There is another irony. The actor who plays Jesus, Ahmad Soleimani-Nia, once was a soldier in the Iranian army and later a welder for Iran’s Atomic Energy Agency, which the Bush administration accuses of pursuing nuclear weapons. Such footnotes don’t seem odd when talking with Talebzadeh, who has kept Nia in Jesus character — flowing hair, beard, mystic pose — for seven years because he never knows when he might shoot new sequences for the film.

The actor has kept a pose for seven years!?

The rough, choppily edited $5-million film, condensed from a 1,000-minute-long series that will soon air on Iranian TV, reveres Jesus as a blessed prophet speaking parables and moving through soft light and angelic chants amid a ruckus of zealots and conspiring Pharisees.

A thousand minutes!! That’s, like, almost 17 hours. I guess that’s not too impossible, though, considering it’s about the length of 22 hour-long TV episodes without the commercials — in other words, the length of a typical North American TV season.

MAY 5 UPDATE: Matt Page notes that director Nader Talebzadeh “seems more evangelistic in this piece than previous articles have suggested.” He also notes that Times reporter Jeffrey Fleishman posted a brief item about the film at the newspaper’s blog.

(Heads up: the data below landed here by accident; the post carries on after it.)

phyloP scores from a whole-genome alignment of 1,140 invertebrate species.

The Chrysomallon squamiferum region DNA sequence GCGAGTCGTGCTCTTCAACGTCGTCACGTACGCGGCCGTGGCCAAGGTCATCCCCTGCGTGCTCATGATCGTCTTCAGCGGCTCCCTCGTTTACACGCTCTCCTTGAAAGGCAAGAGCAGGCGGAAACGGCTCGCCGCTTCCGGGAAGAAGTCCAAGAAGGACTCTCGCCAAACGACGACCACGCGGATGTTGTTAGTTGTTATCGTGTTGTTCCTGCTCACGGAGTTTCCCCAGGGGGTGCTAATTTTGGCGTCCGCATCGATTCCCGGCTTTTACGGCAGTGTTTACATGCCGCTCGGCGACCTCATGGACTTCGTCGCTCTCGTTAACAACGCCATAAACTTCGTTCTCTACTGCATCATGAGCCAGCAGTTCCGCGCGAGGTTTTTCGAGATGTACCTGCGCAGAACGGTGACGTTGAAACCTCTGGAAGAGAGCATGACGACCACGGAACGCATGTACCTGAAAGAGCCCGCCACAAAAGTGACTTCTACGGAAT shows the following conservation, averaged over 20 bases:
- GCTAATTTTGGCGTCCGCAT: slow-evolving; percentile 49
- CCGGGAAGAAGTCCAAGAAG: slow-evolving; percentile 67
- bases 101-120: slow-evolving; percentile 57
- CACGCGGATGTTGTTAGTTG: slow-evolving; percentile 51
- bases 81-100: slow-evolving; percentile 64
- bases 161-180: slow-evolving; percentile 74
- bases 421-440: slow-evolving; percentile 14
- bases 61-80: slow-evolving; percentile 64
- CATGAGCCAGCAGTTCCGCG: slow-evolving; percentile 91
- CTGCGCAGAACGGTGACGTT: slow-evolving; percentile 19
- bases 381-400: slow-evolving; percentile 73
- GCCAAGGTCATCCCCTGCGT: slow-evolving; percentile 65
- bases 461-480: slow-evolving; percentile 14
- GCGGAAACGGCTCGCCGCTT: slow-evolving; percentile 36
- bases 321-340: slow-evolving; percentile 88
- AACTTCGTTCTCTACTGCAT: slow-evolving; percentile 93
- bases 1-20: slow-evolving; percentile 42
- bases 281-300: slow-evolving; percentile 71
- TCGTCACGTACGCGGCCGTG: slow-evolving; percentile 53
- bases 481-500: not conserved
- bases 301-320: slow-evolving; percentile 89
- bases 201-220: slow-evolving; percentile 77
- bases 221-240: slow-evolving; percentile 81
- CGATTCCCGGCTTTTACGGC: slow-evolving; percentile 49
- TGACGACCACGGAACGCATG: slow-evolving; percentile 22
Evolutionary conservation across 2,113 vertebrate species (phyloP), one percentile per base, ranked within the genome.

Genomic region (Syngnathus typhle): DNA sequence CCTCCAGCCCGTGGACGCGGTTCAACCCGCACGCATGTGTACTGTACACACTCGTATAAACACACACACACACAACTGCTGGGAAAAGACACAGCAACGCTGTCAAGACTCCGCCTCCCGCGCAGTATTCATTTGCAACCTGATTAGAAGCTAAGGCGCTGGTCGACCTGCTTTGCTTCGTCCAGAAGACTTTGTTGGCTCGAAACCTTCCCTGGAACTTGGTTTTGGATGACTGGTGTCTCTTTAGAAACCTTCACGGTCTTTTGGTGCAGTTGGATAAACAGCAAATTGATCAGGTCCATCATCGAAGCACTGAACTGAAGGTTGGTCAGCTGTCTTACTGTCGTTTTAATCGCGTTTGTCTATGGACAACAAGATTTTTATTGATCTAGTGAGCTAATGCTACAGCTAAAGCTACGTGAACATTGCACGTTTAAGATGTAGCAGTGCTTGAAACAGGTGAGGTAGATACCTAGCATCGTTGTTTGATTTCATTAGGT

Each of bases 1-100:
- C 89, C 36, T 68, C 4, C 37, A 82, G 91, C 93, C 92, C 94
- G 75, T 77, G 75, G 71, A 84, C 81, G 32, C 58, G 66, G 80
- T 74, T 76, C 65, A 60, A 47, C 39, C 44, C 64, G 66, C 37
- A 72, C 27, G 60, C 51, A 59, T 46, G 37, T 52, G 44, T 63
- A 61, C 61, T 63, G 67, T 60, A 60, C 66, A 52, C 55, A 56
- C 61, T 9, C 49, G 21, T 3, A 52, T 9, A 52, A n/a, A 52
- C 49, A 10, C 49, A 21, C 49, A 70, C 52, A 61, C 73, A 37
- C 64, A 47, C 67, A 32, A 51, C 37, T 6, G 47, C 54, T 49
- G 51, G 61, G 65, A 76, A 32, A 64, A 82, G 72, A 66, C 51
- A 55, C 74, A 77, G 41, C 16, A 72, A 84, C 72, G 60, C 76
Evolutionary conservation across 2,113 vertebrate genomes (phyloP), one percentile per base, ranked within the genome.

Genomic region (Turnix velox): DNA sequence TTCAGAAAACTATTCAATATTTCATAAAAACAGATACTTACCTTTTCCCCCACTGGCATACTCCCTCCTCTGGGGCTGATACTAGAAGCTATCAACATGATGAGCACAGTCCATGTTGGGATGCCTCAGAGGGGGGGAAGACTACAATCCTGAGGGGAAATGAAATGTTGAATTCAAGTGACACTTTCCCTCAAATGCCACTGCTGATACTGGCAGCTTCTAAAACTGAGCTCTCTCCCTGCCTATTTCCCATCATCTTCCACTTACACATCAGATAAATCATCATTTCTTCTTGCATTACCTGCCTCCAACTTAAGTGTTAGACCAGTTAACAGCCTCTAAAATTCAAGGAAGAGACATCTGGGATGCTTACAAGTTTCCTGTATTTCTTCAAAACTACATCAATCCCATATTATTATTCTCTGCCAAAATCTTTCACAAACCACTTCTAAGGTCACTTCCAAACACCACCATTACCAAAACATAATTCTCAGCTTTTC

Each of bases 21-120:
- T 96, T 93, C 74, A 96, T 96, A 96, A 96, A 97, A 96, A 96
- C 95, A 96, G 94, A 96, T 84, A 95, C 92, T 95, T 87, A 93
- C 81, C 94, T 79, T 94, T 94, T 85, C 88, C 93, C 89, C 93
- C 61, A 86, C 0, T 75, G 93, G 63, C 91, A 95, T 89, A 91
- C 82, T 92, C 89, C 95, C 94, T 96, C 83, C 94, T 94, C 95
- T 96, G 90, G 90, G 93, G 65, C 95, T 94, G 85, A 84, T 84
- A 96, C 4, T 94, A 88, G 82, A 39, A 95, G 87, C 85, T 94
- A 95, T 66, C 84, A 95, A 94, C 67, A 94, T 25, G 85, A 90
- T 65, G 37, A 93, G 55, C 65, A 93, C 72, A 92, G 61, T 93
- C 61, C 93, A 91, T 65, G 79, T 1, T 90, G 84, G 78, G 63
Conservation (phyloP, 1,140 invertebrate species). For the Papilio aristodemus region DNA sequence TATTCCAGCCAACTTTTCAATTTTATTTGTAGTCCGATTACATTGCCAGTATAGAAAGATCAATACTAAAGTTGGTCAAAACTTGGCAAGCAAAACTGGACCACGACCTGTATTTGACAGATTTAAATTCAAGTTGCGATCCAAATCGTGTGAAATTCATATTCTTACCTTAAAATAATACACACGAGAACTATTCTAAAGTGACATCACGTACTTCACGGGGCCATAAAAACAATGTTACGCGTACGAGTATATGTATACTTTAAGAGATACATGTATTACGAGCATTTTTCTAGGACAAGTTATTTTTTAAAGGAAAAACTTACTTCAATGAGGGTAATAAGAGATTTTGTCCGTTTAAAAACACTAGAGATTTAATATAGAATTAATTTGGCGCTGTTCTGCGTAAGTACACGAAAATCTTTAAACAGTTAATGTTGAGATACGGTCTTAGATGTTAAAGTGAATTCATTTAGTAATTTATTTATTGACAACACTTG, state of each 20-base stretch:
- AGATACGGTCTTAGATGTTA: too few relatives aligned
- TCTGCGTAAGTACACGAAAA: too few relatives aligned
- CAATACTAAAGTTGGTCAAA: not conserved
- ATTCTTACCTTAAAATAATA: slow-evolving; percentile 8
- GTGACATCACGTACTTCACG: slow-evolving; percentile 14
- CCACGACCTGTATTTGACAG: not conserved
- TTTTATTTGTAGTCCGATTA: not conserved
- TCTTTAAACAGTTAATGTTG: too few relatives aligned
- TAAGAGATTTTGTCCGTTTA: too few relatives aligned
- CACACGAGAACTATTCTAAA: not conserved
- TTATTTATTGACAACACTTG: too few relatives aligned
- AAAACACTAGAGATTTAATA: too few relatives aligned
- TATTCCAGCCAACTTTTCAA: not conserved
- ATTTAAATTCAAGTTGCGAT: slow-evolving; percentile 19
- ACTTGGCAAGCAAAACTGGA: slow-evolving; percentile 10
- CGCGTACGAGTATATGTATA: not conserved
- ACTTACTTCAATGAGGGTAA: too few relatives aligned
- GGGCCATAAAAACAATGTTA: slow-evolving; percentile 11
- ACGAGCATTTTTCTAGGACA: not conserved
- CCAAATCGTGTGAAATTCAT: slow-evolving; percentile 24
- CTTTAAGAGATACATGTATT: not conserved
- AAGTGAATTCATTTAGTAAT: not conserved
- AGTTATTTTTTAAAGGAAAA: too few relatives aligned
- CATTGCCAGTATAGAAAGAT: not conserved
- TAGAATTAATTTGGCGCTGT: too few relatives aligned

Bill C-10 could, in theory, trigger an election.


The debate over Bill C-10, the proposed law that would permit the government to deny tax credits to Canadian films that are deemed to be offensive in some way, has now been kicked up to another level or two.

First, the Globe and Mail reports that the federal finance minister has said he considers this bill a matter of confidence, meaning the opposition parties could trigger an election if they vote the legislation down — and it looks like the opposition parties are still vowing to amend the bill against the finance minister’s wishes anyway. However, the opposition Liberals have frequently threatened to bring down the Tory government over the past several months and have consistently backed off from doing so in the end. What’s more, the proposal that has everyone so upset right now was originally drafted by the Liberals when they were in power — so it might be difficult for them to take all that hard a line against the proposed law, or to campaign on their opposition to it.